A Virginia state trooper and gunman are dead after a shootout at a Greyhound bus terminal in Richmond Thursday that wounded two others, state police said.
Virginia State Police Superintendent Col. Steven Flaherty said Trooper Chad Dermyer, 37, was shot multiple times near the restrooms of the building.
Flaherty said investigators don't know what sparked the shooting. Dermyer had been participating with about a dozen other troopers in a training exercise at the bus station when a brief encounter with the gunman quickly turned violent, he said.
Dermyer was dressed in a fatigue-style uniform and was not wearing a protective vest, the superintendent said.
"We've got a lot of evidence to sift through," Flaherty said. The evidence, he said, included bags that could have belonged to the gunman.
The gunman's identity was being withheld until his family could be notified.
Two civilians were hurt in the incident, though it was not clear if they had been shot, according to Virginia State Police spokeswoman Corinne Geller.
"The first thing we saw were police cars flying by, then officers in riot gear running with weapons," Vincent Smith, an employee at a nearby U-Haul storage facility, told the Richmond Times-Dispatch. Other witnesses reported hearing as many as 10 shots.
Virginia Commonwealth University Medical Center confirmed that multiple patients from the shooting scene were brought to the hospital.
The bus station is three miles north of VCU's downtown Richmond campus, and across the street from The Diamond, the city's minor league baseball stadium.
Vincent Smith told the Associated Press he was working next door to the Greyhound station when he heard sirens and saw police cars buzzing by.
"The police units just poured in like a river," said Smith, who works at the U-Haul Moving and Storage facility. "I went to the end of the lot and there must have been 30 units just a block away."
Smith said he saw police officers carrying shields and assault weapons. An officer came by and ordered him and his co-workers to stay inside and lock the doors until they're told it was safe again. By late afternoon, he said he had been locked inside for about an hour and a half.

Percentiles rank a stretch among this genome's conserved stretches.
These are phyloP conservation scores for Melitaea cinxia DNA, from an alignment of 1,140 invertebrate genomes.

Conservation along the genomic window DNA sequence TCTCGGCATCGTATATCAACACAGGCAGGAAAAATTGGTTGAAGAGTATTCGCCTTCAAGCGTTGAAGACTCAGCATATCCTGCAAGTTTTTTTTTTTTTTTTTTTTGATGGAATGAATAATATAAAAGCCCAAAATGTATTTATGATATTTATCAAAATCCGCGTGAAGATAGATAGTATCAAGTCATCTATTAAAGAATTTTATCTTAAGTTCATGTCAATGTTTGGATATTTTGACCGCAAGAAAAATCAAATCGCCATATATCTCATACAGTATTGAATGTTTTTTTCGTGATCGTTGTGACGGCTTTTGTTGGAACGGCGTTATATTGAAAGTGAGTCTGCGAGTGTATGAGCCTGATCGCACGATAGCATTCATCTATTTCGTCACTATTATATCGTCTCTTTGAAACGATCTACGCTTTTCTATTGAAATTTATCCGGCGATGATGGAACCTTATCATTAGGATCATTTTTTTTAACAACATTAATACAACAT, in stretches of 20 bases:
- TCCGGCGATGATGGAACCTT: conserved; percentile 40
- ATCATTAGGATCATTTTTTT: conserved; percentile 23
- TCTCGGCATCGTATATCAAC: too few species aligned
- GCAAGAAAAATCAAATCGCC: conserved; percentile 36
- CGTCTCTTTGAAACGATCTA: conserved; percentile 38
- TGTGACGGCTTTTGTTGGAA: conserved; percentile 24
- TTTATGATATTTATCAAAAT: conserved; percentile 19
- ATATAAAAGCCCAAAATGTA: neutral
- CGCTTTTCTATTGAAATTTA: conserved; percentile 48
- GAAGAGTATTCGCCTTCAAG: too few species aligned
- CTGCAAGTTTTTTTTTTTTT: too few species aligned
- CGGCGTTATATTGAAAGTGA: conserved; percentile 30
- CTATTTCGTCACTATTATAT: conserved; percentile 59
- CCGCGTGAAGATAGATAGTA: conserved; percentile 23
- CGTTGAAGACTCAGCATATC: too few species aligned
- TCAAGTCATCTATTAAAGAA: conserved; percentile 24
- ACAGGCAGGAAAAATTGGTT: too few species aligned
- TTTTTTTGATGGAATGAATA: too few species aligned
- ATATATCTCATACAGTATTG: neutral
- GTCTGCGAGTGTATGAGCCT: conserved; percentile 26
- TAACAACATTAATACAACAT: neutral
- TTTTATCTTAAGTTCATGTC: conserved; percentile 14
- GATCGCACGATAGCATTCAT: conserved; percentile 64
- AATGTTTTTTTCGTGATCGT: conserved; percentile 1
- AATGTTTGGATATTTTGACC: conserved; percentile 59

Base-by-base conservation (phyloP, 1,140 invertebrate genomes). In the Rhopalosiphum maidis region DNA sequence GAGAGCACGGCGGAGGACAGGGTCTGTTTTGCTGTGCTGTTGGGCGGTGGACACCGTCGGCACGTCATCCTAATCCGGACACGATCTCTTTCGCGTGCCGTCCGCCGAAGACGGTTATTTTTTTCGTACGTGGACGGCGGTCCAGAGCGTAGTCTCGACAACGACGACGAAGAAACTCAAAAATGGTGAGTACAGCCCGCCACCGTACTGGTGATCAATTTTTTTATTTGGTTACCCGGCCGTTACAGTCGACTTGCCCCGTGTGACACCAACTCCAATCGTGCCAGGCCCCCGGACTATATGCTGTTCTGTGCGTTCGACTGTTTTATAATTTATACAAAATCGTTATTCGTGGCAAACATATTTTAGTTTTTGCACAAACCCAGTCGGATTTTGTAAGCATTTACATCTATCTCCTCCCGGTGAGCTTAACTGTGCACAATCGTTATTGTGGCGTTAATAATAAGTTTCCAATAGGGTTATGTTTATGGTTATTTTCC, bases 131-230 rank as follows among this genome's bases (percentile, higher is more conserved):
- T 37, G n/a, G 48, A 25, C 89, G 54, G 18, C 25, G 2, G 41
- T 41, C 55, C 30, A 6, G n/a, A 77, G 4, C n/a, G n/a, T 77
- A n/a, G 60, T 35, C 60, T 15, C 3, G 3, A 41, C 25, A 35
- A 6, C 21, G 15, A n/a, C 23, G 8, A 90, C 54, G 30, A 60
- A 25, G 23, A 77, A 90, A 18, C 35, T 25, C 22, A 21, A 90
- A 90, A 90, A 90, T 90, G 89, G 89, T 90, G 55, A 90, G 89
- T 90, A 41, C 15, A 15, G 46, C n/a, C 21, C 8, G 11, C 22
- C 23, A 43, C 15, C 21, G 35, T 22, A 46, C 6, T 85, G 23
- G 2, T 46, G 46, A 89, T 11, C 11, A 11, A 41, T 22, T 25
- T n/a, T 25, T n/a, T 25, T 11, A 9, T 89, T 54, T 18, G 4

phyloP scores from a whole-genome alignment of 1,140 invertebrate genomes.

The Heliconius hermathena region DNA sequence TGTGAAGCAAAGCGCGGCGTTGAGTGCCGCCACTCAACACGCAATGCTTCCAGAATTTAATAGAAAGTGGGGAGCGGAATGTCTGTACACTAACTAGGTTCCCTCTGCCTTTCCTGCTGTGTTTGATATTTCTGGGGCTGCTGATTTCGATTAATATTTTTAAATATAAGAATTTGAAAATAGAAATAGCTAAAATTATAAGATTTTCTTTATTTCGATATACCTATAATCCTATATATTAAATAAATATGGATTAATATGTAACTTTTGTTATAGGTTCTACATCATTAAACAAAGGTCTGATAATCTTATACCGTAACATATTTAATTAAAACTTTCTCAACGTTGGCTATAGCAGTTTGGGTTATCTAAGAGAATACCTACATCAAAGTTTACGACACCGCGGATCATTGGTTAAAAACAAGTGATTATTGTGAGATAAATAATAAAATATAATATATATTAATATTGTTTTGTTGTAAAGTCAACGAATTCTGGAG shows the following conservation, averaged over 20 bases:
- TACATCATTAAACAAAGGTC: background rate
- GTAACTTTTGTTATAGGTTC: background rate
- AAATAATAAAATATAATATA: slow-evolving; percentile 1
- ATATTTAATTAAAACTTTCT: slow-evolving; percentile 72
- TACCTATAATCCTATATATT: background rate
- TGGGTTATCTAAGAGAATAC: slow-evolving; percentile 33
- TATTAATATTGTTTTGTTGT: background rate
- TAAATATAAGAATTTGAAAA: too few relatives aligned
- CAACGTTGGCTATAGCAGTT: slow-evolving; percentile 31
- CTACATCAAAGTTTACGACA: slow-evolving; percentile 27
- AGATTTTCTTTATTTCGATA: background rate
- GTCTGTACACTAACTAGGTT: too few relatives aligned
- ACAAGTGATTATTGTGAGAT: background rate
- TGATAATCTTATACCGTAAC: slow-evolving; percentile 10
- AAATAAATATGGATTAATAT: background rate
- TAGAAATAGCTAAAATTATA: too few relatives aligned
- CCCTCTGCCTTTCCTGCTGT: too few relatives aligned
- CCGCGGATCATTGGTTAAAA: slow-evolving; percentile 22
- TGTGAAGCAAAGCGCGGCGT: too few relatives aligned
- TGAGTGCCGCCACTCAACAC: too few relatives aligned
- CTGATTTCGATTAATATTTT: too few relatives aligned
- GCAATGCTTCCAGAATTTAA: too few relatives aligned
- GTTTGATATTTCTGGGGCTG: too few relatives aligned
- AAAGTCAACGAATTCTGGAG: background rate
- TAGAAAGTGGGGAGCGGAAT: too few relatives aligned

Najee Wilson, 18, of Newark, New Jersey, told the AP his bus was pulling up to the station when he heard three gunshots and saw people running out of the building.
"We heard a lot of people screaming," Wilson said. "It definitely was a scary experience."
Wilson, who was en route to Atlanta, was among about 200 travelers waiting to board buses at a staging area set up a few blocks from the bus station after the shooting.
Greyhound said in a service advisory on its website that the bus station will be closed until further notice, and that service in and out of Richmond has been canceled.
Greyhound added that it will re-route customers where possible.
Officials from the Bureau of Alcohol, Tobacco, Firearms and Explosives told Fox News that agents from its Richmond field office are on scene at the bus station to assist authorities in the investigation of the shooting there.
Fox News was also told by an official that the FBI’s Richmond field office is also assisting in a support capacity, while the Virginia State Police is leading the investigation.
Virginia Gov. Terry McAuliffe said in a statement Wednesday he is offering whatever state resources "may be necessary" to respond to the situation.
"Our public safety team and I will continue to monitor the situation and support State Police and local authorities in their response and investigation of this incident." he said.
City Councilwoman Reva Trammell called it "the saddest day in the city of Richmond."
"State troopers doing their job and innocent people shot," she said. "Why? This was a senseless act."
Fox News' Matt Dean and The Associated Press contributed to this report.